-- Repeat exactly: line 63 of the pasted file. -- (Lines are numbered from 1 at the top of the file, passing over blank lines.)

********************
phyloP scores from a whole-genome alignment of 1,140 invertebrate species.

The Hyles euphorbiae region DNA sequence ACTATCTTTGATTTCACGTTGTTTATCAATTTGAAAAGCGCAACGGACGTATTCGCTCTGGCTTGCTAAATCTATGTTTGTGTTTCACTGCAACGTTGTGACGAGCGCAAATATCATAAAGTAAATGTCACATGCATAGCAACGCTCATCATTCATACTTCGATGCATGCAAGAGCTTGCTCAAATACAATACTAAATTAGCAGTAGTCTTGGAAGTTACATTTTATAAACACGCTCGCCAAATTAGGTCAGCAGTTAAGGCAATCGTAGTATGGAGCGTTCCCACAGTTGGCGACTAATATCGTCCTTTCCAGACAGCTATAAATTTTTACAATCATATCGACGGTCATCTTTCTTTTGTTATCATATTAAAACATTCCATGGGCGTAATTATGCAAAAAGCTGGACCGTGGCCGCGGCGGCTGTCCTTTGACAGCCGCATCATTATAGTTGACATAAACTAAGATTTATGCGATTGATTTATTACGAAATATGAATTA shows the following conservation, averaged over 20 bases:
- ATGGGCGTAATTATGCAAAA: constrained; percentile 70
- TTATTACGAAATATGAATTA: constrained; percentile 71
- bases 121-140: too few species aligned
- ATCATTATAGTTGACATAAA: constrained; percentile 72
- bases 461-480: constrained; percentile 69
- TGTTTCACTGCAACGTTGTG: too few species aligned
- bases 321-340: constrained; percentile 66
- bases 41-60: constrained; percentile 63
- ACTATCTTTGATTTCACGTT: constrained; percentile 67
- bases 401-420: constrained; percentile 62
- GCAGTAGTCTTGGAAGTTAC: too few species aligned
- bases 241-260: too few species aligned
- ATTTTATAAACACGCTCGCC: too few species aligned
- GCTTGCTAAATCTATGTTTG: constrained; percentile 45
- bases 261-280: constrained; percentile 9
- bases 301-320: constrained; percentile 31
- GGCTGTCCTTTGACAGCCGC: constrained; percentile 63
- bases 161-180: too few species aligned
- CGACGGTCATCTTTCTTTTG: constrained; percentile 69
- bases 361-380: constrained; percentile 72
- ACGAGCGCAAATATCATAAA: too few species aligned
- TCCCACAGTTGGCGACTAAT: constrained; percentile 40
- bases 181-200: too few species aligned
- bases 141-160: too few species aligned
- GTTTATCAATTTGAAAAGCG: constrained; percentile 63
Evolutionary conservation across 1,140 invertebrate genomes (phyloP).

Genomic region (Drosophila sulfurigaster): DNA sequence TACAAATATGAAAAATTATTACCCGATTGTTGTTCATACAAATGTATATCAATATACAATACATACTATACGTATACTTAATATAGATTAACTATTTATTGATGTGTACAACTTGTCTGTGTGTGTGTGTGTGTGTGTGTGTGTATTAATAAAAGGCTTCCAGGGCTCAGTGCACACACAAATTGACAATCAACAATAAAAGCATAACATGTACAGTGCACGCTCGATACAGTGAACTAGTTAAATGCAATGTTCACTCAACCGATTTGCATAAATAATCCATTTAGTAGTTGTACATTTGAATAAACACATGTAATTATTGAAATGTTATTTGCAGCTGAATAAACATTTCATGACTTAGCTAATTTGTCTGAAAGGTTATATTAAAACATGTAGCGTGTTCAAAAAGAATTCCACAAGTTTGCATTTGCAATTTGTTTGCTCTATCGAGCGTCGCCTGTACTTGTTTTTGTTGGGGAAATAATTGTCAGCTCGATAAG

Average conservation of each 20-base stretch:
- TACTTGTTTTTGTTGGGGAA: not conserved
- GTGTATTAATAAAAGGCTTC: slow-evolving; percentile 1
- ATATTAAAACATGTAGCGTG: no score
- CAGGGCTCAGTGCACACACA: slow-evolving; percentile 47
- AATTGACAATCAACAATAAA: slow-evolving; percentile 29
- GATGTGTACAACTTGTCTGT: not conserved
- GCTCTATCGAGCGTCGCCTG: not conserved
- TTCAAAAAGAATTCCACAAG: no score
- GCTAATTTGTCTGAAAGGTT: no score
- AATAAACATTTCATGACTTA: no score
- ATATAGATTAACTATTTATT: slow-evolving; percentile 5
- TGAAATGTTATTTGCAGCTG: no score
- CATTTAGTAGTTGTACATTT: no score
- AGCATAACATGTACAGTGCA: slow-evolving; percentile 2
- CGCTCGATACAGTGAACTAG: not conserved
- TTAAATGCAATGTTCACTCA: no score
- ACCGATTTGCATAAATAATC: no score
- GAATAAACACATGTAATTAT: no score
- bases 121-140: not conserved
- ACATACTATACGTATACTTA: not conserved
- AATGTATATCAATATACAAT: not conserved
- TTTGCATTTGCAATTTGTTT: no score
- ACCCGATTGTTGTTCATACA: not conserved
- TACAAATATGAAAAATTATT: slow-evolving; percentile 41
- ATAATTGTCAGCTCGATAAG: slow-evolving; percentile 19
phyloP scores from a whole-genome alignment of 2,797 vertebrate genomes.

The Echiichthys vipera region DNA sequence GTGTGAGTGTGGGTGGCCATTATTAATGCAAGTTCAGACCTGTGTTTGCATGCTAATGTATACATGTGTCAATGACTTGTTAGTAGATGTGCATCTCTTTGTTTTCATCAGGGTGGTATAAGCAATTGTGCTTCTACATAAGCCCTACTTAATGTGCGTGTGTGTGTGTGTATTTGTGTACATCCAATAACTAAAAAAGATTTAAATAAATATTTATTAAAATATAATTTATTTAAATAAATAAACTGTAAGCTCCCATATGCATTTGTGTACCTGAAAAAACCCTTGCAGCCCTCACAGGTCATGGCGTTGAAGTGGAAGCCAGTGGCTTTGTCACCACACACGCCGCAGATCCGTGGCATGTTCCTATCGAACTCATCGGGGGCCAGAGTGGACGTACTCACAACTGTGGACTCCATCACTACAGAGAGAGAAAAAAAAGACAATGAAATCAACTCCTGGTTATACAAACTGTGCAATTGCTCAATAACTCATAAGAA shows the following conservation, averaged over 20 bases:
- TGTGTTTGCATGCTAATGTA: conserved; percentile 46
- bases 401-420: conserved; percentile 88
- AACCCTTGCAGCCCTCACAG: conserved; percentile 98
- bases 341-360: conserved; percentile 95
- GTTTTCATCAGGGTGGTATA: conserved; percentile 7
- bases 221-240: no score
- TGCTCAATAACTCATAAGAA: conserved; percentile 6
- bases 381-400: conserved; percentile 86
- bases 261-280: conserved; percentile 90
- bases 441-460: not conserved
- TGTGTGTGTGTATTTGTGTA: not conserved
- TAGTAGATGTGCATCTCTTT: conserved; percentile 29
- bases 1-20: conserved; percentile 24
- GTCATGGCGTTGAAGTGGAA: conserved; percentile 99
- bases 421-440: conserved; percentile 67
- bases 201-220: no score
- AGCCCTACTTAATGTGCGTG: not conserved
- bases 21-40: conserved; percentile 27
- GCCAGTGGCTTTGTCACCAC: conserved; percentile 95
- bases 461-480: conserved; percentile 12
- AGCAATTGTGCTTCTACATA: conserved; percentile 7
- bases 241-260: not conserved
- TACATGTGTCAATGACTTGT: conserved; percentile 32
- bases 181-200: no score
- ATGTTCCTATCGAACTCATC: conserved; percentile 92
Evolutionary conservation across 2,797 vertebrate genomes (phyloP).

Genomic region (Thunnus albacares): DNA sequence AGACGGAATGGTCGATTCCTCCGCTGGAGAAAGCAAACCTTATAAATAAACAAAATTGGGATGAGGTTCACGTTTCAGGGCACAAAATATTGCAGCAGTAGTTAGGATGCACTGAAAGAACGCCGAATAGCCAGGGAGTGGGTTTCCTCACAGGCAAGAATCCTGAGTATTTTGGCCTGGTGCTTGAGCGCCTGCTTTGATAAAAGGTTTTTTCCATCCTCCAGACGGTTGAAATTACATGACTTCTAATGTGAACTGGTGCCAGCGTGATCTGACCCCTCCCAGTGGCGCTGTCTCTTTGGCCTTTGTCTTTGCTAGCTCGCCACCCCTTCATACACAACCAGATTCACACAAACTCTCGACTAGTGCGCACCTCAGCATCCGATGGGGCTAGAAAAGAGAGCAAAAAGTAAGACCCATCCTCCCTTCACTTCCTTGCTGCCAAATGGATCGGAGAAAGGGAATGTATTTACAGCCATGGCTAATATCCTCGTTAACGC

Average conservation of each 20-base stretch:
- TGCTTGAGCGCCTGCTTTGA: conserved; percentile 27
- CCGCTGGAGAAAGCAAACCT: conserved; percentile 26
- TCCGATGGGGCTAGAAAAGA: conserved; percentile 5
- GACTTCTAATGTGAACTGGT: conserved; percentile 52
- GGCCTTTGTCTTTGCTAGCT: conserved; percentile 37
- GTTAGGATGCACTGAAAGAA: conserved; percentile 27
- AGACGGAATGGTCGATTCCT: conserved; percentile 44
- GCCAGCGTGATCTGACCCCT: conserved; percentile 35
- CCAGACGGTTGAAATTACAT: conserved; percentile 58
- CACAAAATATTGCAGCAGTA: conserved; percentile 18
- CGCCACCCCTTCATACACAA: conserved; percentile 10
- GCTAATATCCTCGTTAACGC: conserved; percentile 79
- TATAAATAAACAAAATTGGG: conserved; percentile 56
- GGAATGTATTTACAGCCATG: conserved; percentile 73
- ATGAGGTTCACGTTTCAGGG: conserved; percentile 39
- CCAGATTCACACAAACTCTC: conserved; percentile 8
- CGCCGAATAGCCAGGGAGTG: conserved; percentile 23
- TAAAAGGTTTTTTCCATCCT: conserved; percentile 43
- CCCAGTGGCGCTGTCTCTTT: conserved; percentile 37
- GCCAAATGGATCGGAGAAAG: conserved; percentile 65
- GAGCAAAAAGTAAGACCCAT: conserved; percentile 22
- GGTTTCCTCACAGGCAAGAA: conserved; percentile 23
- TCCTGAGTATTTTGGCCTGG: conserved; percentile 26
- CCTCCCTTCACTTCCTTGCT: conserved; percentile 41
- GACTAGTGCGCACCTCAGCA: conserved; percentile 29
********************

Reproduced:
- bases 221-240: no score